Foods that help calm inflamed skin are:
Fish high in omega 3 - salmon, herring, sardines, mackerel and lake trout
Nuts and seeds - walnuts, hemp seeds, flaxseeds and chia seeds
Natural treatment for rosacea also comes in the form of making smart lifestyle choices. Avoiding the food triggers listed previously and limiting alcohol consumption are often the most straightforward of daily habits to adopt in improving the appearance of rosacea and lessening flare-ups. Arming yourself with some effective de-stressing techniques can also help and being aware of your exposure to extreme temperatures, although perhaps less avoidable, can be predicted.
Before you invest in specialist skincare products for rosacea, make sure you adopt a good skincare regime for rosacea first. Dermatologists recommend the following routine:
Cleanse skin with a gentle, non-stripping face cleanser to remove make-up, impurities and excess oil.
Apply a calming facial serum and lightly pat it gently into the skin.
Moisturise to prevent water loss that dries out skin and heightens sensitivity.
Wear SPF every day to protect skin from harmful UV rays that cause rosacea flare-ups.
Avoid grainy facial scrubs and rough flannels and sponges. Anything that scratches the skin will exacerbate areas of rosacea and sensitivity.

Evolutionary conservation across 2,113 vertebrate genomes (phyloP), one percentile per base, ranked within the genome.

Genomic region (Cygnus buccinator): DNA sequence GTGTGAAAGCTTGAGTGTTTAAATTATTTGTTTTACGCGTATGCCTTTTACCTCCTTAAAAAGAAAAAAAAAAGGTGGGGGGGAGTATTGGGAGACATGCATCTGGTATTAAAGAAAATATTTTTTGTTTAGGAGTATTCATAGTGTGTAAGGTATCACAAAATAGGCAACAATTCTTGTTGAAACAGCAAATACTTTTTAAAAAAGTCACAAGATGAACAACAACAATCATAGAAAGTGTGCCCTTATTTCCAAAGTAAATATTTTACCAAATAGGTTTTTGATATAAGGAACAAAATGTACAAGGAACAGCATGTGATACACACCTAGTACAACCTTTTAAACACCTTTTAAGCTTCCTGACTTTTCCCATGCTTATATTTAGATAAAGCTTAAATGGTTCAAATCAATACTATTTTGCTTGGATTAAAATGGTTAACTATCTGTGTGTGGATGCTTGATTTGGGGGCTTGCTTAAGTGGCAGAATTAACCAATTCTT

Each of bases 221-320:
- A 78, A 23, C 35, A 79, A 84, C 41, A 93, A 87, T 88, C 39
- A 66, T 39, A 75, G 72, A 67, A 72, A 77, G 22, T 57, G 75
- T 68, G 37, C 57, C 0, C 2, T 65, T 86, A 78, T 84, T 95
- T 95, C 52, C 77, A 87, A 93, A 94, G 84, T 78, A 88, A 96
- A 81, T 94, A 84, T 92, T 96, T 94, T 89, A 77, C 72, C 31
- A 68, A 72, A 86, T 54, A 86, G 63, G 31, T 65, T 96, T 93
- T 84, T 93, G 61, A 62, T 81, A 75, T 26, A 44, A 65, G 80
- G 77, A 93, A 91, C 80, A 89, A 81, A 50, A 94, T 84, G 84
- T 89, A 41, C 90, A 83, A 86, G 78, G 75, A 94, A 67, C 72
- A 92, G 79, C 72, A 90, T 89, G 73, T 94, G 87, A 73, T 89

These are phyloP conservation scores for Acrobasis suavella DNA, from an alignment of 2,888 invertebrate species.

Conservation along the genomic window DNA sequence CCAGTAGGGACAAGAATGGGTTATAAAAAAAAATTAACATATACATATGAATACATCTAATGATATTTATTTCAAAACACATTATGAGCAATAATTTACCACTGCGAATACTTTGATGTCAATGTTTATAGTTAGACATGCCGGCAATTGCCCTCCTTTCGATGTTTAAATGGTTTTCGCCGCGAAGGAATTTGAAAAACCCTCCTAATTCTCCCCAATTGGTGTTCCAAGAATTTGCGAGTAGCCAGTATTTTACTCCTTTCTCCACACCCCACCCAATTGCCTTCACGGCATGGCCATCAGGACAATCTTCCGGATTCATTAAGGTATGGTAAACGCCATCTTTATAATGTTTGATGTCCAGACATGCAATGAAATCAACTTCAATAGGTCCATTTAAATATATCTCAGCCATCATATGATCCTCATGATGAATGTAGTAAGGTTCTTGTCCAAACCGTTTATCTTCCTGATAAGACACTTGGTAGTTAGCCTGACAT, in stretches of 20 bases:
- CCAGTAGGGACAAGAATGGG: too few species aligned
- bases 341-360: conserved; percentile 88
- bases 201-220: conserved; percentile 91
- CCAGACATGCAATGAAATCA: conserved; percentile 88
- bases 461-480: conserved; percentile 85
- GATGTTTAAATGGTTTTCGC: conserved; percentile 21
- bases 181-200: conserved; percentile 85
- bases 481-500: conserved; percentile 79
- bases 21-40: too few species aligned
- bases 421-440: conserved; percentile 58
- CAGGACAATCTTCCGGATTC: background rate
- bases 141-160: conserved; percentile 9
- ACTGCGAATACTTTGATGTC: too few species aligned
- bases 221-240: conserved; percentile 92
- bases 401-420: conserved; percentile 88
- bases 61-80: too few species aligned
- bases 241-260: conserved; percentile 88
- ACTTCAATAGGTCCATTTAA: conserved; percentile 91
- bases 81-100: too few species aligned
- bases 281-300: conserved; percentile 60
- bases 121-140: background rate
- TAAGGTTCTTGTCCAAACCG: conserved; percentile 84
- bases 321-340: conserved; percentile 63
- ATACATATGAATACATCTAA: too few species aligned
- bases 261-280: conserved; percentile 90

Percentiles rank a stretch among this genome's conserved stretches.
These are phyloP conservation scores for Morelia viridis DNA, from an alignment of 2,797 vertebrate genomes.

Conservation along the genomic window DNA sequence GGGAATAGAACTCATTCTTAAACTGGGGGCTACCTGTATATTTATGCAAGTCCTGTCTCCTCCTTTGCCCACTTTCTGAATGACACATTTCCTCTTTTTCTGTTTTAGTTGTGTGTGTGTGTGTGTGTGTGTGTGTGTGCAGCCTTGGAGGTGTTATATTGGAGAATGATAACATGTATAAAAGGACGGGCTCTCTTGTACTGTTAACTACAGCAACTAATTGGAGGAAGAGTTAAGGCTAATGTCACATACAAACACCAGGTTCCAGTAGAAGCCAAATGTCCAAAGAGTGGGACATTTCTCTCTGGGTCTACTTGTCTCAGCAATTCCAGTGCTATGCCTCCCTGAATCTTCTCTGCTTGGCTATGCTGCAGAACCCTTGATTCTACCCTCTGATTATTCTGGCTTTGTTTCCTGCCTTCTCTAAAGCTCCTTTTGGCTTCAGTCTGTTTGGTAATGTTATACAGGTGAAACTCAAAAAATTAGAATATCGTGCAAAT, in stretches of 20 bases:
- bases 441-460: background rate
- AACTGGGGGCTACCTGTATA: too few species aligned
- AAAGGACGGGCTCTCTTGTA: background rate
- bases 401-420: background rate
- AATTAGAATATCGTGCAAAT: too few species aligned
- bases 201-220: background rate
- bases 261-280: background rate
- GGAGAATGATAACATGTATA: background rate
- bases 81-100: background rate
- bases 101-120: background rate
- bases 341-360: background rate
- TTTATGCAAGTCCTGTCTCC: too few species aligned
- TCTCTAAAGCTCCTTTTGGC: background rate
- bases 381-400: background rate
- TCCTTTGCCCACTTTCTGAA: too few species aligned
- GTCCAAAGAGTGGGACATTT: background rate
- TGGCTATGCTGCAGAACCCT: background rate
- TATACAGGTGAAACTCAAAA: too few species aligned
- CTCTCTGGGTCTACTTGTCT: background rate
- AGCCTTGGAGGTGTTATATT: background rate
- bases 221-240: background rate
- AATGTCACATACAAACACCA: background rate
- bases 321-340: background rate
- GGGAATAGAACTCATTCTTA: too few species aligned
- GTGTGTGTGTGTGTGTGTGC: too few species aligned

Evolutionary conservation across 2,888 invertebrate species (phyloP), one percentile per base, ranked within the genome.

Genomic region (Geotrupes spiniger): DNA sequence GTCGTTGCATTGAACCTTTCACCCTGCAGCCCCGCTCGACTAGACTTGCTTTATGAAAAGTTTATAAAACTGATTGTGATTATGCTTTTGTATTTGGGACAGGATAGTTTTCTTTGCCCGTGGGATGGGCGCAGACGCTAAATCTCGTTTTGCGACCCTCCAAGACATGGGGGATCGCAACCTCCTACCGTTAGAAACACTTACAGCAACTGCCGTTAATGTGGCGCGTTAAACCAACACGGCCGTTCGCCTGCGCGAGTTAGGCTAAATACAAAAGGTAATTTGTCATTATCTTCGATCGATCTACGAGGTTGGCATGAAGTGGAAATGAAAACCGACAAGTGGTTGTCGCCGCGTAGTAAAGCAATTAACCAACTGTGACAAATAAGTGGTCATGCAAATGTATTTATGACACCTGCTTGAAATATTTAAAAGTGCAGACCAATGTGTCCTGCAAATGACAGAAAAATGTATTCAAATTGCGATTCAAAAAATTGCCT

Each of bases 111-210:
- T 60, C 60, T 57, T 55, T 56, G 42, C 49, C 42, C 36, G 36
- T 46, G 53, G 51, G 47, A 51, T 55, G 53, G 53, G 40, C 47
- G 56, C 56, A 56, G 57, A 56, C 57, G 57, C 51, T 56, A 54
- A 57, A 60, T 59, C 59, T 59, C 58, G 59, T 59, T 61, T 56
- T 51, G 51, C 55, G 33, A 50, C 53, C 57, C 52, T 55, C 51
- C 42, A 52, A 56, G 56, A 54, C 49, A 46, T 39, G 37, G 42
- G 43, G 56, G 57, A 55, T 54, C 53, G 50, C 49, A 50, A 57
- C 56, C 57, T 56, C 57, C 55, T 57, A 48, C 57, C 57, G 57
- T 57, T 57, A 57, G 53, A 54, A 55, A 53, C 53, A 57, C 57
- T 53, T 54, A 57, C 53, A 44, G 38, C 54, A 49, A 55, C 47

Skincare Ingredients To Avoid.
Alcohol or acetone
Fragrances and perfumed products
Menthol or peppermint
Sodium lauryl sulphate (often found in shampoos and toothpaste)
To maintain consistency for skin, it’s advisable to use multiple skincare products from the same range. Highly advanced make-up formulations now exist to be non-irritating, effective at concealing and some even go as far as to include ingredients that treat rosacea.
The best person to speak to about rosacea is a board-certified dermatologist and if you can find one who specialises in rosacea, even better. Some dermatologists even specialise incertain types of rosacea, so it’s well worth researching for someone who is highly knowledgeable on the type you have.
When to consult a doctor.
If rosacea is mild and not causing any discomfort, there may not need to seek professional medical help. However, the first action to take should be to consult a doctor or GP to gain an insight and decide if further steps are required from there.
Will dermatologists help?
For the most effective rosacea treatment dermatologists are the best option. They are highly trained skin specialists and can recommend the different avenues of treatment whether it be topical skincare, prescription antibiotics or laser treatment for rosacea and discuss the best treatment plan for you.
Beware the biased advice from clinics.
A fully accredited dermatologist can be trusted to give sound skin advice from a place of knowledge and expertise. However it is prudent to remember that all dermatologists work with laser companies in using their technologies. A dermatologist is not going to recommend a laser that they don’t have in their clinic. Therefore, it’s important to research any technology they suggest and assess it for yourself.